Building a Strong Company Culture
As a business owner or manager, you’ll already know that company culture is important – but what it means to you could be very different to what it means to others. That’s because it’s really quite a complex thing: it encompasses so much of what you do, how you conduct business, and how you and your people behave. So there’s a lot to think about when defining and building yours.
In this post, we’ll look at what really makes up company culture, why you should spend some time defining yours, and how to go about strengthening yours.
Company Culture: what does a stranger see?
Company culture incorporates everything: what you do, how you do it, your system, values, priorities, behaviours, goals, and the experience you give both your employees and your customers.
The way your company behaves is immediately obvious to someone new to the business, even as a complete stranger. Imagine someone walking into your workplace for the first time – what’s their experience? Are they greeted warmly and offered a seat, or are they ignored until they approach someone and ask for help?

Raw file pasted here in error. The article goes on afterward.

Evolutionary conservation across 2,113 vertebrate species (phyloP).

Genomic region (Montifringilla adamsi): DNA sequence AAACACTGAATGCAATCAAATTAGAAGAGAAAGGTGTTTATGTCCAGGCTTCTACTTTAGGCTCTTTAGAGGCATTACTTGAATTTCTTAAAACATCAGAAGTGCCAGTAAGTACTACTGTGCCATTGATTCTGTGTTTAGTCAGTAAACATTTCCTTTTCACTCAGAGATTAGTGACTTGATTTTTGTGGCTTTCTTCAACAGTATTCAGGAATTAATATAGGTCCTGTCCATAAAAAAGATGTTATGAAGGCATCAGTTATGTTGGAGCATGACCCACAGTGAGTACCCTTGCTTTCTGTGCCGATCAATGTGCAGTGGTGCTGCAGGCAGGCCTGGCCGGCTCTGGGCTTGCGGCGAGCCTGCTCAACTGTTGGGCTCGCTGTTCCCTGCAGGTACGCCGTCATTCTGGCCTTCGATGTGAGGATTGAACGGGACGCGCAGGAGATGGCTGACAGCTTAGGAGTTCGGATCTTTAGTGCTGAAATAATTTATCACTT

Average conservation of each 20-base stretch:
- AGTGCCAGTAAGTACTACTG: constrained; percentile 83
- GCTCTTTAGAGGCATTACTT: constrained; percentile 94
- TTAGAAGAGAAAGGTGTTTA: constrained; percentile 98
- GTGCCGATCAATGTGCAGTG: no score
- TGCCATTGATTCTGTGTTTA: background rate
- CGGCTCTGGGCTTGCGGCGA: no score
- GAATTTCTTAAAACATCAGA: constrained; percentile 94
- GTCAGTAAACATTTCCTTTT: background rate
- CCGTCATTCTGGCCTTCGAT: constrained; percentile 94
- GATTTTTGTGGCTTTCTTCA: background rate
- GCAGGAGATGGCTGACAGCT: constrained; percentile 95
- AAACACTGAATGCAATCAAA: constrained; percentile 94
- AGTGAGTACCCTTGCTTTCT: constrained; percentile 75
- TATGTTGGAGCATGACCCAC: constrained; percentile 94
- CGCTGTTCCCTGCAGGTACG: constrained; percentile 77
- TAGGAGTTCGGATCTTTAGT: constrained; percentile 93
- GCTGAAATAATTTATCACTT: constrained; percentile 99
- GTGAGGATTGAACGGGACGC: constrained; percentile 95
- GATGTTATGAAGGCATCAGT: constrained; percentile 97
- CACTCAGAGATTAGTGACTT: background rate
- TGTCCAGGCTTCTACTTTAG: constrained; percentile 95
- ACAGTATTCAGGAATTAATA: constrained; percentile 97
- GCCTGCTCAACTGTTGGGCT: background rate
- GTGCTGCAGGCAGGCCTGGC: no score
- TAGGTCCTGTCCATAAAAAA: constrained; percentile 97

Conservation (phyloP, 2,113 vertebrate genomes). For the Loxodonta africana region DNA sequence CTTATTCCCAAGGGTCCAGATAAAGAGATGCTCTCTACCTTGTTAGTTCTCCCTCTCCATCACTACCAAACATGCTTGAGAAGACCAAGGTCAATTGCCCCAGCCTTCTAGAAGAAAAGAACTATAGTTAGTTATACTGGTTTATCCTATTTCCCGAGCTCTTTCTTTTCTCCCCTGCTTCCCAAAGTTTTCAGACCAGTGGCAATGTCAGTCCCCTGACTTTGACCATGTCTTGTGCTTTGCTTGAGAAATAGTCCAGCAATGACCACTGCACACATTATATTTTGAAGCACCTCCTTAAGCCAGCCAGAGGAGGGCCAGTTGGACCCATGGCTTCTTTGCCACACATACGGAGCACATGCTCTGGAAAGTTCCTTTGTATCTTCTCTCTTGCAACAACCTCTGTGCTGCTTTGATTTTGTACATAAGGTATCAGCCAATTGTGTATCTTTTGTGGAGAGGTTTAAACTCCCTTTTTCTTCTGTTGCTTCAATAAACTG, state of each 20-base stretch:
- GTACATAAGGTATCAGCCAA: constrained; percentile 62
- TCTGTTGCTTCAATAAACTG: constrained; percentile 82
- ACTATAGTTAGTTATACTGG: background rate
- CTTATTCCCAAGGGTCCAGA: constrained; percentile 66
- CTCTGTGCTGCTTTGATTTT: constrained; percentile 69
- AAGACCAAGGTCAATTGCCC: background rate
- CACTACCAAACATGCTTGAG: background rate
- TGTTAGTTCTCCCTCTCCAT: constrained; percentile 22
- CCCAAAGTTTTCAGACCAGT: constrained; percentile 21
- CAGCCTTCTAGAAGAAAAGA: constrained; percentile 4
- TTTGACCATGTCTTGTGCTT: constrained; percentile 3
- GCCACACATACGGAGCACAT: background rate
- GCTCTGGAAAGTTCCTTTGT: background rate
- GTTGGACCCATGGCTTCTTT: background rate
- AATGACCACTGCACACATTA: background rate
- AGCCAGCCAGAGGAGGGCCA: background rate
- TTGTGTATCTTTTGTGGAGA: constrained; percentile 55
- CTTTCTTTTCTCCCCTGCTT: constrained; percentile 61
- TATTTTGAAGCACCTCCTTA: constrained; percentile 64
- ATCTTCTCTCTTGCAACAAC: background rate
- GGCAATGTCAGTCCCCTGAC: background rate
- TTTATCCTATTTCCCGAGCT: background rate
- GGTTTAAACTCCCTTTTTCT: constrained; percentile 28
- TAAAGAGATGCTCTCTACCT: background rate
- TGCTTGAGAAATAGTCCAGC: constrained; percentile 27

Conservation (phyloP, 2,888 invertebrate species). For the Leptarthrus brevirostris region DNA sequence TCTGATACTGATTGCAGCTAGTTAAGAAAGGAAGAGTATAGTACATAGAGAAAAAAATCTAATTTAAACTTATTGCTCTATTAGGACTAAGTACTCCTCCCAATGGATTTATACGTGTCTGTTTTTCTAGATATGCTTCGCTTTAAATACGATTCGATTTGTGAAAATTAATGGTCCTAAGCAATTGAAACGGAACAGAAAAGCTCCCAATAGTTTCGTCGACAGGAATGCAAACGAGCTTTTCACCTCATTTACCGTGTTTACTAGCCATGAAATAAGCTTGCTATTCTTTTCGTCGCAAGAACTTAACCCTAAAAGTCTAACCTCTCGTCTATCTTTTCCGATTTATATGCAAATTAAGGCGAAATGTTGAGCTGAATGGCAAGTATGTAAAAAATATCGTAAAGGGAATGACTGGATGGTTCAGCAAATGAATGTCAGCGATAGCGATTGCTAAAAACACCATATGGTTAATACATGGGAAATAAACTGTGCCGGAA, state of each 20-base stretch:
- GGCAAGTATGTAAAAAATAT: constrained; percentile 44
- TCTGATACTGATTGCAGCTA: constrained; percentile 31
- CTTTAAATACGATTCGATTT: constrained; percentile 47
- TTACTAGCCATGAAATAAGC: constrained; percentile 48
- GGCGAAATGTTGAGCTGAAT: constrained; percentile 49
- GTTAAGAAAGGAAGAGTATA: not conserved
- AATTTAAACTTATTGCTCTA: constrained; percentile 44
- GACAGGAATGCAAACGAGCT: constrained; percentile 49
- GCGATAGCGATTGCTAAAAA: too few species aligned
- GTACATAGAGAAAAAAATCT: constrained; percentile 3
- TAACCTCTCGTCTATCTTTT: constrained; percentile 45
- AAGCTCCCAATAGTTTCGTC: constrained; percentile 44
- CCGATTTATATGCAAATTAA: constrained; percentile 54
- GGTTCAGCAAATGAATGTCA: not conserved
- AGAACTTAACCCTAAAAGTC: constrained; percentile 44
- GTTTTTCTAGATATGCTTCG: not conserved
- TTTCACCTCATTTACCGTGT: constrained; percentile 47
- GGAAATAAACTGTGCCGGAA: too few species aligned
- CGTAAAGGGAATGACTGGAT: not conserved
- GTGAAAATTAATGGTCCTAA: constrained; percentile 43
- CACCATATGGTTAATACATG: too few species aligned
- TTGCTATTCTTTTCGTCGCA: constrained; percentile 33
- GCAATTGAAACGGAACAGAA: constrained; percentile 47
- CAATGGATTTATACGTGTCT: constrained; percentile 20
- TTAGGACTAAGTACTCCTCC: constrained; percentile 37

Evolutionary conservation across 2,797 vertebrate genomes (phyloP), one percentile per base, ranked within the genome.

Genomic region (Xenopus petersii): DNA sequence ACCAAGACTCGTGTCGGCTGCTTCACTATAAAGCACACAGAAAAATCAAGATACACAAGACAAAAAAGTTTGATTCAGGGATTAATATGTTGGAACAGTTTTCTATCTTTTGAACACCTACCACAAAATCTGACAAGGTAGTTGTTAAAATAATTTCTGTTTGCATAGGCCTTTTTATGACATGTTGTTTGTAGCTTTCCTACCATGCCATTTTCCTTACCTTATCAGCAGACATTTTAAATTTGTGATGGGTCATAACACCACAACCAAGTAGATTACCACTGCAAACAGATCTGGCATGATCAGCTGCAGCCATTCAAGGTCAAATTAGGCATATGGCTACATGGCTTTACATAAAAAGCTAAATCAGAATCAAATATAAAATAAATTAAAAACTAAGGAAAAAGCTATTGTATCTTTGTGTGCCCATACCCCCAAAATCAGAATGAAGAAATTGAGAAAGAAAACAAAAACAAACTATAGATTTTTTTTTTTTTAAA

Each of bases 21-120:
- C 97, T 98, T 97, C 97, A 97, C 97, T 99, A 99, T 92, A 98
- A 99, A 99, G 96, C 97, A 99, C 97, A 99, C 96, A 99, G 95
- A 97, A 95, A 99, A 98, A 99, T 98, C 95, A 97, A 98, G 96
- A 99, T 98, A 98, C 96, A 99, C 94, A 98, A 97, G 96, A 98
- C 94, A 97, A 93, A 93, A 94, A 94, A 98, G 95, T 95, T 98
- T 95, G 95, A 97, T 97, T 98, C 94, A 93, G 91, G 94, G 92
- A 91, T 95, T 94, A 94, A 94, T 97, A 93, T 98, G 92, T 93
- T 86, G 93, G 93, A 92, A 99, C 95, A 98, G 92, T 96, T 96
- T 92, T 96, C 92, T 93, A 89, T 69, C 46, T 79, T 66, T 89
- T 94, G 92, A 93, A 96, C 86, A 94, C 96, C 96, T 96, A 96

Each version demonstrates a widely different culture. The first is a culture that proactively looks for ways to help new customers or visitors, and gives a welcoming, positive impression. The second is focused elsewhere, and new customers are low on the agenda. That visitor (who could become a new customer) will not feel prioritised, valued or inclined to stay.
Your company culture will be felt inside and outside the organisation and understanding that first impression is so valuable for shaping how you want to appear.
Why is it so important?
The culture you establish shapes the attitudes and behaviours of the people within the business. It determines whether they are motivated, engaged, committed, and how they communicate. It demonstrates the behaviour you want to encourage, and what’s unacceptable. It’s enormously powerful, because when your culture aligns with your people’s values, motivators and needs, it can unleash a huge amount of energy towards achieving your shared goals.
When you lead by including others and genuinely valuing their input, you foster a sense of team purpose and energy. Employees feel happier, more creative, more efficient, and more productive. They also find adapting to change a lot easier in this kind of environment.
When a company has a great culture, it’s diverse, inclusive, and rewards its people. That means your customers get a better service, they feel heard, and the whole experience of dealing with your business is more positive. And we all know that means your customers are more likely to return to you time and time again, spend more, and even recommend you to others.
How do you create and shape your company culture?
You set your company culture in a number of ways: how your people communicate with each other and customers, how decisions are made, your hiring and firing processes, how you encourage personal and professional growth, how you recognise hard work and effort, and how a job